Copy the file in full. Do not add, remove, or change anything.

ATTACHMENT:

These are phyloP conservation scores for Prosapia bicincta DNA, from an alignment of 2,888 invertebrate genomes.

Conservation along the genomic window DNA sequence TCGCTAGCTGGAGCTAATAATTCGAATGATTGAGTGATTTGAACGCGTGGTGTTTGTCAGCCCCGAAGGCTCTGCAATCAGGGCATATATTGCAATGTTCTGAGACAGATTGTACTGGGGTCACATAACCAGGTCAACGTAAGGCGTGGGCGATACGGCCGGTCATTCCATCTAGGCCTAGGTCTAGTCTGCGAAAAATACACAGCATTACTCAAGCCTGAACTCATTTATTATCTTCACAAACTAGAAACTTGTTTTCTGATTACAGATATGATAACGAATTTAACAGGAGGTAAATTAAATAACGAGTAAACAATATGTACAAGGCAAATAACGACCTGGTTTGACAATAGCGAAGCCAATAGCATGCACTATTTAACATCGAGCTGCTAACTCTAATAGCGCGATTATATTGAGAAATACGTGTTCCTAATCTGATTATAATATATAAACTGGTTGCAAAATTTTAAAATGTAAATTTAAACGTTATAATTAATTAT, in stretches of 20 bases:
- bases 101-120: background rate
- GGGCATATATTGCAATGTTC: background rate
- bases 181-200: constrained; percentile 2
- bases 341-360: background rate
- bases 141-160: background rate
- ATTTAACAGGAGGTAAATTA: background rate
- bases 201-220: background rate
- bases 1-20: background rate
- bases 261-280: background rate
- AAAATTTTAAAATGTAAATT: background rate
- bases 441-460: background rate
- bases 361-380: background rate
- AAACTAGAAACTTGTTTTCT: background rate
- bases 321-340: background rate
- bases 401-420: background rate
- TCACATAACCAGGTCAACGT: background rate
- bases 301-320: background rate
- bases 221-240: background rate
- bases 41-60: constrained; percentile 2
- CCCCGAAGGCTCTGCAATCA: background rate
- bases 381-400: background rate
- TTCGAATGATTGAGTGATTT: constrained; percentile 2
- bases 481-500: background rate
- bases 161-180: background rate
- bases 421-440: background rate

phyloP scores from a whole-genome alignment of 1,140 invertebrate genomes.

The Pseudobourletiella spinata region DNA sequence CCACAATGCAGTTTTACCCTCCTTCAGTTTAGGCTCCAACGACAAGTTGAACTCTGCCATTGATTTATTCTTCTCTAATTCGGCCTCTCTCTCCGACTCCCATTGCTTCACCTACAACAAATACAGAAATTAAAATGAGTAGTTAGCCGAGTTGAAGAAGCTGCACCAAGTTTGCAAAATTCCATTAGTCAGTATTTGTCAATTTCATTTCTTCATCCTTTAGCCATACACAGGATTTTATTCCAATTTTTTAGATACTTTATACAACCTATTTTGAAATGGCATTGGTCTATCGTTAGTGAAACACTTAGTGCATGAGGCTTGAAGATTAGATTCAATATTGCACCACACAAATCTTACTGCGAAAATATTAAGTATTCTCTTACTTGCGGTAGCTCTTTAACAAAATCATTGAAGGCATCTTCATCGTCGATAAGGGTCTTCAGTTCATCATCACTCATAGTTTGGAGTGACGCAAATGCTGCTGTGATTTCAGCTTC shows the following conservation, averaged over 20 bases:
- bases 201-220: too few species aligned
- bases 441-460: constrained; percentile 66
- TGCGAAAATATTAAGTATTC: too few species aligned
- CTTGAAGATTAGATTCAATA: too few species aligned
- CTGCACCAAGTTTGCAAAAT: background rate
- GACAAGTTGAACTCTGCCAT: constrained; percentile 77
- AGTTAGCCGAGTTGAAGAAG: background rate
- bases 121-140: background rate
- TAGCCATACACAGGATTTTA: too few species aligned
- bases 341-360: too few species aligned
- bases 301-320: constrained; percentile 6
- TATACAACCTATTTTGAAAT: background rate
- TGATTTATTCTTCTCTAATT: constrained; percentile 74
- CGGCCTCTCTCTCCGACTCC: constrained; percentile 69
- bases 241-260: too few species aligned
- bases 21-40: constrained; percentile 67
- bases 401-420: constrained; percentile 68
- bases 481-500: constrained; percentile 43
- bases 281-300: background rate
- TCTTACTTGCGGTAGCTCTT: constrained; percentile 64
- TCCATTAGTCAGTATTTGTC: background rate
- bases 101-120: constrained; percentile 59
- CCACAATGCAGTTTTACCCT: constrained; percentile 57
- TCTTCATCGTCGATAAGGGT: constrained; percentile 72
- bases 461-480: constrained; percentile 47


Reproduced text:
These are phyloP conservation scores for Prosapia bicincta DNA, from an alignment of 2,888 invertebrate genomes.

Conservation along the genomic window DNA sequence TCGCTAGCTGGAGCTAATAATTCGAATGATTGAGTGATTTGAACGCGTGGTGTTTGTCAGCCCCGAAGGCTCTGCAATCAGGGCATATATTGCAATGTTCTGAGACAGATTGTACTGGGGTCACATAACCAGGTCAACGTAAGGCGTGGGCGATACGGCCGGTCATTCCATCTAGGCCTAGGTCTAGTCTGCGAAAAATACACAGCATTACTCAAGCCTGAACTCATTTATTATCTTCACAAACTAGAAACTTGTTTTCTGATTACAGATATGATAACGAATTTAACAGGAGGTAAATTAAATAACGAGTAAACAATATGTACAAGGCAAATAACGACCTGGTTTGACAATAGCGAAGCCAATAGCATGCACTATTTAACATCGAGCTGCTAACTCTAATAGCGCGATTATATTGAGAAATACGTGTTCCTAATCTGATTATAATATATAAACTGGTTGCAAAATTTTAAAATGTAAATTTAAACGTTATAATTAATTAT, in stretches of 20 bases:
- bases 101-120: background rate
- GGGCATATATTGCAATGTTC: background rate
- bases 181-200: constrained; percentile 2
- bases 341-360: background rate
- bases 141-160: background rate
- ATTTAACAGGAGGTAAATTA: background rate
- bases 201-220: background rate
- bases 1-20: background rate
- bases 261-280: background rate
- AAAATTTTAAAATGTAAATT: background rate
- bases 441-460: background rate
- bases 361-380: background rate
- AAACTAGAAACTTGTTTTCT: background rate
- bases 321-340: background rate
- bases 401-420: background rate
- TCACATAACCAGGTCAACGT: background rate
- bases 301-320: background rate
- bases 221-240: background rate
- bases 41-60: constrained; percentile 2
- CCCCGAAGGCTCTGCAATCA: background rate
- bases 381-400: background rate
- TTCGAATGATTGAGTGATTT: constrained; percentile 2
- bases 481-500: background rate
- bases 161-180: background rate
- bases 421-440: background rate

phyloP scores from a whole-genome alignment of 1,140 invertebrate genomes.

The Pseudobourletiella spinata region DNA sequence CCACAATGCAGTTTTACCCTCCTTCAGTTTAGGCTCCAACGACAAGTTGAACTCTGCCATTGATTTATTCTTCTCTAATTCGGCCTCTCTCTCCGACTCCCATTGCTTCACCTACAACAAATACAGAAATTAAAATGAGTAGTTAGCCGAGTTGAAGAAGCTGCACCAAGTTTGCAAAATTCCATTAGTCAGTATTTGTCAATTTCATTTCTTCATCCTTTAGCCATACACAGGATTTTATTCCAATTTTTTAGATACTTTATACAACCTATTTTGAAATGGCATTGGTCTATCGTTAGTGAAACACTTAGTGCATGAGGCTTGAAGATTAGATTCAATATTGCACCACACAAATCTTACTGCGAAAATATTAAGTATTCTCTTACTTGCGGTAGCTCTTTAACAAAATCATTGAAGGCATCTTCATCGTCGATAAGGGTCTTCAGTTCATCATCACTCATAGTTTGGAGTGACGCAAATGCTGCTGTGATTTCAGCTTC shows the following conservation, averaged over 20 bases:
- bases 201-220: too few species aligned
- bases 441-460: constrained; percentile 66
- TGCGAAAATATTAAGTATTC: too few species aligned
- CTTGAAGATTAGATTCAATA: too few species aligned
- CTGCACCAAGTTTGCAAAAT: background rate
- GACAAGTTGAACTCTGCCAT: constrained; percentile 77
- AGTTAGCCGAGTTGAAGAAG: background rate
- bases 121-140: background rate
- TAGCCATACACAGGATTTTA: too few species aligned
- bases 341-360: too few species aligned
- bases 301-320: constrained; percentile 6
- TATACAACCTATTTTGAAAT: background rate
- TGATTTATTCTTCTCTAATT: constrained; percentile 74
- CGGCCTCTCTCTCCGACTCC: constrained; percentile 69
- bases 241-260: too few species aligned
- bases 21-40: constrained; percentile 67
- bases 401-420: constrained; percentile 68
- bases 481-500: constrained; percentile 43
- bases 281-300: background rate
- TCTTACTTGCGGTAGCTCTT: constrained; percentile 64
- TCCATTAGTCAGTATTTGTC: background rate
- bases 101-120: constrained; percentile 59
- CCACAATGCAGTTTTACCCT: constrained; percentile 57
- TCTTCATCGTCGATAAGGGT: constrained; percentile 72
- bases 461-480: constrained; percentile 47